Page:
Anesthesia for Patients With Patent Ductus Arteriosus

In: StatPearls [Internet]. Treasure Island (FL): StatPearls Publishing; 2023 Jan.


The ductus arteriosus (DA) plays a crucial role in fetal circulation. The ductus usually undergoes spontaneous "functional" closure from smooth muscle constriction within 18-24 hours after birth. Anatomical closure of the ductal lumen will usually be complete by 2-3 weeks of age. The spontaneous closure of the ductus soon after birth can be interrupted or delayed, leading to a patent ductus arteriosus (PDA). Rarely, a PDA can even be discovered as a cardiac defect in adults. A PDA is a fetal shunt that allows blood flow between the aorta and the pulmonary artery. Some factors that can lead to a PDA include hypoxemia, low Apgar scores, prenatal Rubella exposure, mechanical ventilation, and prematurity. Approximately 80% of neonates with a gestational age of 25 to 28 weeks will develop a PDA. PDA is a commonly encountered cardiac defect for pediatric anesthesiologists. This defect accounts for 6-11% of all congenital cardiac lesions. Preterm infants have a 20-60% incidence of PDA development versus 0.2% to 0.4% incidence of PDA with term birth. Females are also found to have a PDA twice as often as males.

In preterm infants, the PDA leads to systemic hypoperfusion and over-circulation of the pulmonary vasculature. Also, PDA is associated with necrotizing enterocolitis (NEC), prolonged mechanical ventilation, bronchopulmonary dysplasia (BPD), intraventricular hemorrhage, and neurodevelopmental delays. Treatment options include conservative therapy such as non-steroidal anti-inflammatory drugs (NSAIDs) and fluid restriction, or more invasive treatments such as surgical ligation or device closure in the cath lab.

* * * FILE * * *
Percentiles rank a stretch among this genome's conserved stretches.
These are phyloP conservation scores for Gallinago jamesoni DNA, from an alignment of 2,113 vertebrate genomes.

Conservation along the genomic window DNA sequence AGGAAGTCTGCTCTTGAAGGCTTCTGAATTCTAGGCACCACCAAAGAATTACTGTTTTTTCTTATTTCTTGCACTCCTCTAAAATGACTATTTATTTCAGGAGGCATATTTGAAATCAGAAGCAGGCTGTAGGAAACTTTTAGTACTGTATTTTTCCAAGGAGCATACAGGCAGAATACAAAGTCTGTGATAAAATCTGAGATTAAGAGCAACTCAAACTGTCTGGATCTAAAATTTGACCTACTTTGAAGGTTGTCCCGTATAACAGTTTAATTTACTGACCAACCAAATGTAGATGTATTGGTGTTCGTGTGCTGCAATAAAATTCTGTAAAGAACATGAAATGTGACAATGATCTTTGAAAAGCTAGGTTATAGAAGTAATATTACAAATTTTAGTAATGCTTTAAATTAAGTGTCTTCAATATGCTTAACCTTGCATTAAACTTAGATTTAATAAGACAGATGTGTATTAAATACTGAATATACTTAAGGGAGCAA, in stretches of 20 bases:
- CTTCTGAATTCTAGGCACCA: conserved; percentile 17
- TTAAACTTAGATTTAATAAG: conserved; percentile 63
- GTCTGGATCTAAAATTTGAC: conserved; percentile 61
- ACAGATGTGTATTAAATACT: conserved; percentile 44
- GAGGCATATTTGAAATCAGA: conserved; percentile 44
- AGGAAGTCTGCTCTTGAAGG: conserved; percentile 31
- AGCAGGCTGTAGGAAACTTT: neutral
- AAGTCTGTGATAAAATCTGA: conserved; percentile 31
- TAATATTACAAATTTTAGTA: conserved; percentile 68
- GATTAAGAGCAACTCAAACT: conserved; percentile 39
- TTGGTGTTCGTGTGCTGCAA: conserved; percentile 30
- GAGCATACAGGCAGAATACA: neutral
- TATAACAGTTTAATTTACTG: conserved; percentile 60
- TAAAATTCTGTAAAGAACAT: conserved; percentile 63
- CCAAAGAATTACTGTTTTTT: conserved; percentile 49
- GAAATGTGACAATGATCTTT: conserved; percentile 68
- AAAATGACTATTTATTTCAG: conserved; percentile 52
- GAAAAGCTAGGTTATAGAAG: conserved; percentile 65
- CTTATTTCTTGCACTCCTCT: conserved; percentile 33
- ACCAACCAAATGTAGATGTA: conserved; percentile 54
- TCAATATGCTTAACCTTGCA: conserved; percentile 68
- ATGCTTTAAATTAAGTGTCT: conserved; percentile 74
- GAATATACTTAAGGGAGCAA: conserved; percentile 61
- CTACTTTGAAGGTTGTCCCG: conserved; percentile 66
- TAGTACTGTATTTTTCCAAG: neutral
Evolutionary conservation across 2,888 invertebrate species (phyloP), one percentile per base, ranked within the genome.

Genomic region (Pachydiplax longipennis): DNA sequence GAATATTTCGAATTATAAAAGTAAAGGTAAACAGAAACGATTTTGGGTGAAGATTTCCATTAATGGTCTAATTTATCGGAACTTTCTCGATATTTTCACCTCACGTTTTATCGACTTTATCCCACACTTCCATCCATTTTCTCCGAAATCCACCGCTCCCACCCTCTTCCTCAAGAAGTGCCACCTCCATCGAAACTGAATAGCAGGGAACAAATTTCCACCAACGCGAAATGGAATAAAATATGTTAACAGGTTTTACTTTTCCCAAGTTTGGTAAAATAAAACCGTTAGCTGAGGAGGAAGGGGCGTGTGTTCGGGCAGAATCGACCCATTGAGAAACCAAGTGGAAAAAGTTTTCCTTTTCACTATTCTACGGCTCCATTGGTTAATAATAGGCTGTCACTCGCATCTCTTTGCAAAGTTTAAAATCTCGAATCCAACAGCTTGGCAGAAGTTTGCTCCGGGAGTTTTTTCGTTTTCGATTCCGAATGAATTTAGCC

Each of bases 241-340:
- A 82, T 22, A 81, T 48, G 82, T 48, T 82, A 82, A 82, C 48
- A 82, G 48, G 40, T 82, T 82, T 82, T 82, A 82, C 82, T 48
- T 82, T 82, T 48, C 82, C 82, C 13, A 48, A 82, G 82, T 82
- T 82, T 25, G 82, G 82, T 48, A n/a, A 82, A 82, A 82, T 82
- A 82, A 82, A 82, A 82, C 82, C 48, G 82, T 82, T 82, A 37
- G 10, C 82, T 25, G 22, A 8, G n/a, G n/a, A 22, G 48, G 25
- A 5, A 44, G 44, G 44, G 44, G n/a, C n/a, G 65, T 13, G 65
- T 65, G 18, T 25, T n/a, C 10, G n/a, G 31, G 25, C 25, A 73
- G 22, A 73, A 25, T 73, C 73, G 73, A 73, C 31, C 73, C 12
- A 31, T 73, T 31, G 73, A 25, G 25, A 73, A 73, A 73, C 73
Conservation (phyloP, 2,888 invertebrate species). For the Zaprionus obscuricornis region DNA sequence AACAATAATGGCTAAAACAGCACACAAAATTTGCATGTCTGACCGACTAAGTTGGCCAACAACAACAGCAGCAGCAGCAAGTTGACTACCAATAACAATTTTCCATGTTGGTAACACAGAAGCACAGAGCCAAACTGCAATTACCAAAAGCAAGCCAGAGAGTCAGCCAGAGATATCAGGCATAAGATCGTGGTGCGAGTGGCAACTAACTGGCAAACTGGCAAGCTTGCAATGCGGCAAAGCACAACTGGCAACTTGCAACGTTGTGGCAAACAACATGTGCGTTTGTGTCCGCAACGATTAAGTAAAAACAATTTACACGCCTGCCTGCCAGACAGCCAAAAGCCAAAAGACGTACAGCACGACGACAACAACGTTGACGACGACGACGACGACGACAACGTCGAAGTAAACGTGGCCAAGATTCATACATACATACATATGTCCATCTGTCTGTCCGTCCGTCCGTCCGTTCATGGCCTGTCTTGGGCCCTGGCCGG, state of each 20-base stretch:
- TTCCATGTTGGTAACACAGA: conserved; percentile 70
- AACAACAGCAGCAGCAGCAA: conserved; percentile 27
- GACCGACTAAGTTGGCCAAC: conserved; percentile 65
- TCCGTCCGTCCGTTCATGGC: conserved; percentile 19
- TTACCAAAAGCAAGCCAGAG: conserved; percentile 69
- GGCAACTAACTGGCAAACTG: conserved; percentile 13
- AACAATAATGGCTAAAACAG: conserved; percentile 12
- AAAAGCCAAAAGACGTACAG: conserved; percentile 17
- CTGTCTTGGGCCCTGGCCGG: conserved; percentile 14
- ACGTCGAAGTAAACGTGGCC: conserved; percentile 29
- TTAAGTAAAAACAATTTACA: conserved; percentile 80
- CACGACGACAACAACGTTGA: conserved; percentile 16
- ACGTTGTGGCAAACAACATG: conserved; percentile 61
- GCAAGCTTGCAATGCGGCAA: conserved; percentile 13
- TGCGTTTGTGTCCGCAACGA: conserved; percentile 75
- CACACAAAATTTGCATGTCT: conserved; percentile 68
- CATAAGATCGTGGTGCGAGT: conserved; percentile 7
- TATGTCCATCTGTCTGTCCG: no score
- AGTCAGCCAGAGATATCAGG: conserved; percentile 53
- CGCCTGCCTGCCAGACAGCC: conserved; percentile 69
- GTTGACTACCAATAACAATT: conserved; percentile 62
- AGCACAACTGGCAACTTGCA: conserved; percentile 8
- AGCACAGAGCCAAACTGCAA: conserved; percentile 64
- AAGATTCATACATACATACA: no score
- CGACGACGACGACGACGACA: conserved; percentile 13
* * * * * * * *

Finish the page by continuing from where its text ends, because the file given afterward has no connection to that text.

Infants with a ductal dependent congenital heart defect will need the ductus to remain open for survival before undergoing surgical correction of their cardiac lesions. An infusion of prostaglandin E1 is used to maintain ductal patency in these patients. These fragile infants will often require anesthesia for surgical procedures such as central line placement, exploratory laparotomy, congenital cardiac defect repair, PDA closure, and other neonatal emergencies. The anesthesiologist needs to understand the pathophysiology of this extracardiac left to right shunt and be able to manipulate ventilation, drugs, and perfusion to maintain a balance between systemic and pulmonary circulations.

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